Theo Wargo, Getty Images Black Sabbath are riding high on the fact that their new…
- Posted on Feb 15th 2010 5:45PM by Simona Rabinovitch
The surreal soirée was GN'R's second unannounced New York Fashion Week appearance in the past few days. (Thursday they played the John Varvatos store, former site of CBGBs).
Hitting the stage after 1:30AM with 'You're Crazy,' notorious frontman Axl Rose and his new GN'R musicians bedazzled the small, jam-packed room with an hour-and-a-half of classics, as well as newer material from 'Chinese Democracy.'
Songs like 'Welcome to the Jungle,' 'Knockin' on Heaven's Door,' 'Mr. Brownstone,' 'Patience,' and 'Sweet Child O' Mine' jetted us into a rock 'n' roll fantasy, where booze is the fountain of youth, cigarettes are good for you, and sex is the engine of everything. (It was a good place to be for a night.)
"Is this really happening," slurred an awe-stricken lass who, to get a better view, had stumbled up beside me onto a red velvet platform fashioned from Rose Bar's elegant billiard table. While the sophisticated crowd was hardly wide-eyed, drunk girl summed up the overall vibe. There we were in a gorgeous space designed by Julian Schnabel, Warhol art on the walls, being entertained by larger-than-life legends sweating bullets just a few feet away, close enough for inappropriate eye contact. Sure, there was some inevitable pushing, shoving and posturing, but overall there were probably more smiles in that one room than most attendees had ever seen in a New York bar.
On stage was the "new" Guns N' Roses in all its glory, including bassist Tommy Stinson (formerly of the Replacements) and songwriting guitarist DJ Ashba, who has a big top hat to fill and rises to the occasion in terms of both charisma and guitar riffs. (He's also written and produced for Motley Crue.) Tattooed and shirtless beneath his vest and rocking more eyeliner than Lady Gaga, like the rest of the band, Ashba works the sexy LA glam look to the max, flirting with self-caricature but somehow never quite crossing that line. Yet mustachioed Axl was, of course, the main attraction. Sporting a cowboy hat, shades, and velveteen jacket, he didn't talk much. He didn't have to, his melodic caterwaul and snakelike dance moves said it all.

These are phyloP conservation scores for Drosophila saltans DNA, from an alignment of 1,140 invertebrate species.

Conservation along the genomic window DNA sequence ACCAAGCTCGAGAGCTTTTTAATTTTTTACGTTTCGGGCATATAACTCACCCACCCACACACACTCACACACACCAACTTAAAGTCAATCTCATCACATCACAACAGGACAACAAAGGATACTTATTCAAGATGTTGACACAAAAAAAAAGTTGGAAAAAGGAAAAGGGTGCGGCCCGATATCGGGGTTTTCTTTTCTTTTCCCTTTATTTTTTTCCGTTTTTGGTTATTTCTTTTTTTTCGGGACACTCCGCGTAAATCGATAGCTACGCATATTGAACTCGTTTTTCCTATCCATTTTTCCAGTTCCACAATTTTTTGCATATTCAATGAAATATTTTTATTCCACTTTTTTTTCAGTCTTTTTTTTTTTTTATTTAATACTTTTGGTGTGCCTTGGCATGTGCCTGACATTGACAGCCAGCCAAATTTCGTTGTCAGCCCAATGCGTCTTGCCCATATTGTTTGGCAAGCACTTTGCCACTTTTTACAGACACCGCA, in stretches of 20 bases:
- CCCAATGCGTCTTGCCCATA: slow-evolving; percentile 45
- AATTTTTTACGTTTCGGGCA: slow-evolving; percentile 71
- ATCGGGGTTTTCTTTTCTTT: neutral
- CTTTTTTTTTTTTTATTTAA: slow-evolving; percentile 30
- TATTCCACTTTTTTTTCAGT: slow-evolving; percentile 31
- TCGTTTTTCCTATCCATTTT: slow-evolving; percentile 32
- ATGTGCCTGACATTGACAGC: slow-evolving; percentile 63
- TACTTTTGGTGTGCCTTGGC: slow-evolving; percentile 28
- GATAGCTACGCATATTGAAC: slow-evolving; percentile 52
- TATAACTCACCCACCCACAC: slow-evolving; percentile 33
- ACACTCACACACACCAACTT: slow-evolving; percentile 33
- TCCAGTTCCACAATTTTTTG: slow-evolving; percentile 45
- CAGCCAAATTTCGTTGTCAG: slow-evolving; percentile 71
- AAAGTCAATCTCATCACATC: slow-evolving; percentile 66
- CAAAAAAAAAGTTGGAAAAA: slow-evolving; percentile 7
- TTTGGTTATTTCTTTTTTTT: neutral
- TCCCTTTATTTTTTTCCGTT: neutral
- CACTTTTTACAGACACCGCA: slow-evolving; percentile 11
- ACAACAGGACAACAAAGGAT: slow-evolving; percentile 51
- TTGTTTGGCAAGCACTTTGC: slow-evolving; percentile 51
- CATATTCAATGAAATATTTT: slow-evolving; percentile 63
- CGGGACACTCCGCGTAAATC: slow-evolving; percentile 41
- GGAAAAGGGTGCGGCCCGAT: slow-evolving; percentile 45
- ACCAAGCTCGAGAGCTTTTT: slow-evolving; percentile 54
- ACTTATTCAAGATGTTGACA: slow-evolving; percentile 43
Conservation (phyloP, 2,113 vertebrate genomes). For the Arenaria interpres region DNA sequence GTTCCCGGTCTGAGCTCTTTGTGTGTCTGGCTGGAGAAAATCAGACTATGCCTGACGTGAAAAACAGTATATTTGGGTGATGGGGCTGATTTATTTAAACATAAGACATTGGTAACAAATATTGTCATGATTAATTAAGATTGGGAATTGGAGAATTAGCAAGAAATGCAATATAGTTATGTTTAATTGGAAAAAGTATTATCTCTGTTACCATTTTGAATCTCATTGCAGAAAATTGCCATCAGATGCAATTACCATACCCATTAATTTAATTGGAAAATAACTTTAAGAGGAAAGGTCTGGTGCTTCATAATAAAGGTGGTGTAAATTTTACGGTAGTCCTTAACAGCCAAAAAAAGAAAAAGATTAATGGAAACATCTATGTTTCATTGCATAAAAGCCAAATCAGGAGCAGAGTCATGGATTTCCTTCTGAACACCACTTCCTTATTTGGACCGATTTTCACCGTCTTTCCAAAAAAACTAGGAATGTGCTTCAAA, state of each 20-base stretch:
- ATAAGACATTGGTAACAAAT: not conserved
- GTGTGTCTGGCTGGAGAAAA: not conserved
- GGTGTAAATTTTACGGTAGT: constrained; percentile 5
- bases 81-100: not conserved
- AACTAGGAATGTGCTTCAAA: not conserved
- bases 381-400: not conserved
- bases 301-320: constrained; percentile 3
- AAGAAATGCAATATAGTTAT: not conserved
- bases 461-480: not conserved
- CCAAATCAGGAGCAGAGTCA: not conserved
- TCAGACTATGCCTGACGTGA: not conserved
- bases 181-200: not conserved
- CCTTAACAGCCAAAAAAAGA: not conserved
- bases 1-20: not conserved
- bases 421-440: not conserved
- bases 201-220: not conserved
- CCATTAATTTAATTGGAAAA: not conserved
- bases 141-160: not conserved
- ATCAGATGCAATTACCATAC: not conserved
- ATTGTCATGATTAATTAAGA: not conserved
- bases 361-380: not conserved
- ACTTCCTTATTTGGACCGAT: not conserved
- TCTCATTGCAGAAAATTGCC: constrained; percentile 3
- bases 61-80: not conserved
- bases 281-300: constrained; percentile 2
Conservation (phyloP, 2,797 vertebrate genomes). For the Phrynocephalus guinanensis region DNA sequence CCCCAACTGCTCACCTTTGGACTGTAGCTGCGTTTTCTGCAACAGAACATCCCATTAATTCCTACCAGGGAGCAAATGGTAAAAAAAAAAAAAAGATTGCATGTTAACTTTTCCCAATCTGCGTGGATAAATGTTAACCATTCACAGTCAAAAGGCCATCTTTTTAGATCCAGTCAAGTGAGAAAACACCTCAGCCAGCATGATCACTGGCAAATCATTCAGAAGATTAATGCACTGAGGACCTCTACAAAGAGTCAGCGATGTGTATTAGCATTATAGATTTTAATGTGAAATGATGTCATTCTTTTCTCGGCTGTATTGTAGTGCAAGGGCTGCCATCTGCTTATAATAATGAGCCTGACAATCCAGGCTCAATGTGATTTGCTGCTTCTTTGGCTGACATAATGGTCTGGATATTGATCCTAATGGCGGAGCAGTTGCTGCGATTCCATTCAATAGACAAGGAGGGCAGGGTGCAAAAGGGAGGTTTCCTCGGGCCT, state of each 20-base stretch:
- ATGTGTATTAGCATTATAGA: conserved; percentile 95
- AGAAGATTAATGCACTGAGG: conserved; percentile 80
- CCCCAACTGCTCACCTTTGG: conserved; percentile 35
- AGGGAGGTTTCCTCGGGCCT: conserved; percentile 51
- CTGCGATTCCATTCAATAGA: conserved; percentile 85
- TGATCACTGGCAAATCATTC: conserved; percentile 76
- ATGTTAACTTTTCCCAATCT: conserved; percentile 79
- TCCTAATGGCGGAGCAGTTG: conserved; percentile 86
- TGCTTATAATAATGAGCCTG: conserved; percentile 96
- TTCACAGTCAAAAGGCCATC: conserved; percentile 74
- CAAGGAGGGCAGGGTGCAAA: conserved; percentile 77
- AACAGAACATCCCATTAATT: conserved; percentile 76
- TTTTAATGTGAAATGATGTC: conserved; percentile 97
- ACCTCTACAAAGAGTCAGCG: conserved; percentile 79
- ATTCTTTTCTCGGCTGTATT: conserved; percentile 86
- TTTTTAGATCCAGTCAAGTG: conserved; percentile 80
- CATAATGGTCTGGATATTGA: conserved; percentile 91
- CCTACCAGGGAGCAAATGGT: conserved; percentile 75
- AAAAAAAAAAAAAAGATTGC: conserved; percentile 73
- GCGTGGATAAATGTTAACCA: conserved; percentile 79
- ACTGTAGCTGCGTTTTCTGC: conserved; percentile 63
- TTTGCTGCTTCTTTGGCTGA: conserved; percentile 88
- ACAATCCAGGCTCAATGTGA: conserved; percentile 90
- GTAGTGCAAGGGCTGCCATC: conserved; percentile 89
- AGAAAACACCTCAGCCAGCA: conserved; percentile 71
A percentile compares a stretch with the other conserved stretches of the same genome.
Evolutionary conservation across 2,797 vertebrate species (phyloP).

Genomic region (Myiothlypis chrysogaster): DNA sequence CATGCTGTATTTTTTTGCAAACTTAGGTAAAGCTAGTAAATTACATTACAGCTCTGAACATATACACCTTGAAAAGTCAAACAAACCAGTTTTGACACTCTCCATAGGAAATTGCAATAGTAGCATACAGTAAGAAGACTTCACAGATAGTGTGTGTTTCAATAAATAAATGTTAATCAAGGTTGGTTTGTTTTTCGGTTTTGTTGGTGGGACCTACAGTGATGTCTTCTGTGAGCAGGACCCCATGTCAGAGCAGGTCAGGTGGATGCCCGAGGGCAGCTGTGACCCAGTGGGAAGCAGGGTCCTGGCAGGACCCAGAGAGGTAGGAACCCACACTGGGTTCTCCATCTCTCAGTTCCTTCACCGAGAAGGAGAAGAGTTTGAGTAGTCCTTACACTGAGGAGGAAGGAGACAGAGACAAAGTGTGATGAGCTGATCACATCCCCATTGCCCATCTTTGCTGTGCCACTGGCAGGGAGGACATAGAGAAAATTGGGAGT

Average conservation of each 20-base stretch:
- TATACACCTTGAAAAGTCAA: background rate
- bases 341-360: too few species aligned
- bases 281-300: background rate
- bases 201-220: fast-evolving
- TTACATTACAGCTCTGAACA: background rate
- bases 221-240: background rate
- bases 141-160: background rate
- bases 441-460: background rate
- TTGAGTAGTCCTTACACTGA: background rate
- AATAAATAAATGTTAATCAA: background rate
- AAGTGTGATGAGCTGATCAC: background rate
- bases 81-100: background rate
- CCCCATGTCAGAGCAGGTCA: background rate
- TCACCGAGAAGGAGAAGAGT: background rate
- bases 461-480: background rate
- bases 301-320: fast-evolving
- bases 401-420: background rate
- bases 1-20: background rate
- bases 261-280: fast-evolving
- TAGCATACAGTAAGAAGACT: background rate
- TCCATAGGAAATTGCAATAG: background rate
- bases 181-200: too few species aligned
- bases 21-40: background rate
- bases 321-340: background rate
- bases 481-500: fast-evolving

Love him or hate him, Axl is a rock star. So, as we do with all icons, we forgive them their attitudes, bad behavior, and tragic flaws -- allegedly banning Slash-related attire at a recent concert in Saskatchewan (which Axl denies), hitting the stage hours late in Toronto -- as long as they deliver when it counts.
After the final bangs of 'Paradise City,' the band disappeared and the crowd fled, heading, probably, to various after-parties and leaving an empty room strewn -- literally -- with broken glass and rose petals.